The school system’s letter to parents acknowledges that some will find the decision frustrating and pledges to let all voices be heard as plans move forward. The letter says the D.C. Department of General Services, which oversees school renovations, and its builders “are still working together to examine exactly what the site will look like after 1 year, but it will be safe and ready for students when they return. As we have outlined in previous communications, there is not a perfect solution, and this plan is not without challenges.”
McIntosh and others are concerned that the additional relocation will cause significant disruption to the students and staff, who will have to pack up their classrooms on three different occasions before the dust is settled. There are also concerns about the decision’s impact on project costs. The school system previously indicated that the relocation effort is part of the project’s $68 million budget, but the school improvement team hasn’t yet determined whether this split effort will be more cost-effective than just one of the alternatives.
D.C. Public Schools spokesperson Michelle Lerner relayed comment from the Department of General Services in response to a question about cost.
“Given the level of complexity involved with all the swing space solutions which have been considered over the last several weeks, DCPS is considering allocating additional funds to ensure the swing space can be constructed without impact to the modernization plans,” Lerner wrote.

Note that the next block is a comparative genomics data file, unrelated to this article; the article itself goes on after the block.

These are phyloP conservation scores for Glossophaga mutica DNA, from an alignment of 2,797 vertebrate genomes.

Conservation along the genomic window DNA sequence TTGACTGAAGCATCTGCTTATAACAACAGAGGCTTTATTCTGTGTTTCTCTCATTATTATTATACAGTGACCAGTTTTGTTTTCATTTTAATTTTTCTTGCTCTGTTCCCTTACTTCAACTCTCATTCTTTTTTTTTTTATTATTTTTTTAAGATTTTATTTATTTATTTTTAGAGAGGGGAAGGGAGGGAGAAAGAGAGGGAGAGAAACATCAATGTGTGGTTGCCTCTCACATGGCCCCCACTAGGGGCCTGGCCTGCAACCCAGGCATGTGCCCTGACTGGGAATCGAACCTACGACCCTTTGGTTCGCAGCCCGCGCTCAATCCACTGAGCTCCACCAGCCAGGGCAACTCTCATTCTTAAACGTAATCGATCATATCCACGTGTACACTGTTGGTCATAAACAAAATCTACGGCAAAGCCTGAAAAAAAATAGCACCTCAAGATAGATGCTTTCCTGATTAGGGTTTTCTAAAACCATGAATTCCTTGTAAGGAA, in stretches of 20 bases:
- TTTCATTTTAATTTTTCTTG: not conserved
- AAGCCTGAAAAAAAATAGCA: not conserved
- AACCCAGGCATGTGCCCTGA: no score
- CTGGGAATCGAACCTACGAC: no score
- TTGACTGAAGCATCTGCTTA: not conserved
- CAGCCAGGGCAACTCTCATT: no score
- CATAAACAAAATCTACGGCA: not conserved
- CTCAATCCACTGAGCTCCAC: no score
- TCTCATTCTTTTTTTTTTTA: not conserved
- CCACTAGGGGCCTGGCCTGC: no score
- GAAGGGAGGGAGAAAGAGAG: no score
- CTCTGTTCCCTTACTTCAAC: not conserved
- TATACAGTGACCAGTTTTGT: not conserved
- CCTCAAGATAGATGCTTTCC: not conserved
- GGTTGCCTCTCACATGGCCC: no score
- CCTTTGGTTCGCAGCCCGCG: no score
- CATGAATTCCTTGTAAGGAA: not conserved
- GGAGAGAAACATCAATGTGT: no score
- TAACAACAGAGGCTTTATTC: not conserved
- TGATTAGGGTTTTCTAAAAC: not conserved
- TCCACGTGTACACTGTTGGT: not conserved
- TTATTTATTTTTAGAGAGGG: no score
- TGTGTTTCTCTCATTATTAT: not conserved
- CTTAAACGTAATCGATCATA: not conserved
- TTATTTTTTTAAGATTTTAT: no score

Plans for addressing new traffic patterns at the swing space locations also haven’t been discussed publicly or with Murch parents, according to McIntosh. She also said the university’s field space is currently overgrown and not completely suitable for play.
Lerner relayed another comment from the Department of General Services in response to questions about traffic and play space, noting that the latter agency has hired a traffic consultant and is in talks with UDC about letting Murch use its northern soccer field.
Maggie Gumbinner, co-president of the Murch Home and School Association, said she hopes the team can change the school system’s mind, or at least convince officials to provide clearer information about future plans.
“What’s sad to me about this is it doesn’t seem to be a decision made based on what’s best for the students or what’s best for the school, but rather what’s going to be the easiest for them to deal with,” Gumbinner said.
School improvement team cochair Laura Kaiser acknowledged that some parents have said they’re willing to weather the difficulties of the years ahead because it will mean a larger, more modern building at the end. But Kaiser said her team plans to fight for what they believe is a better solution.
Lerner said D.C. Public Schools will continue to work with stakeholders and review controversial aspects of the project.
© Current Newspapers. Republished with permission from the January 27th, 2016 issue of the Northwest Current. Download the newspaper here.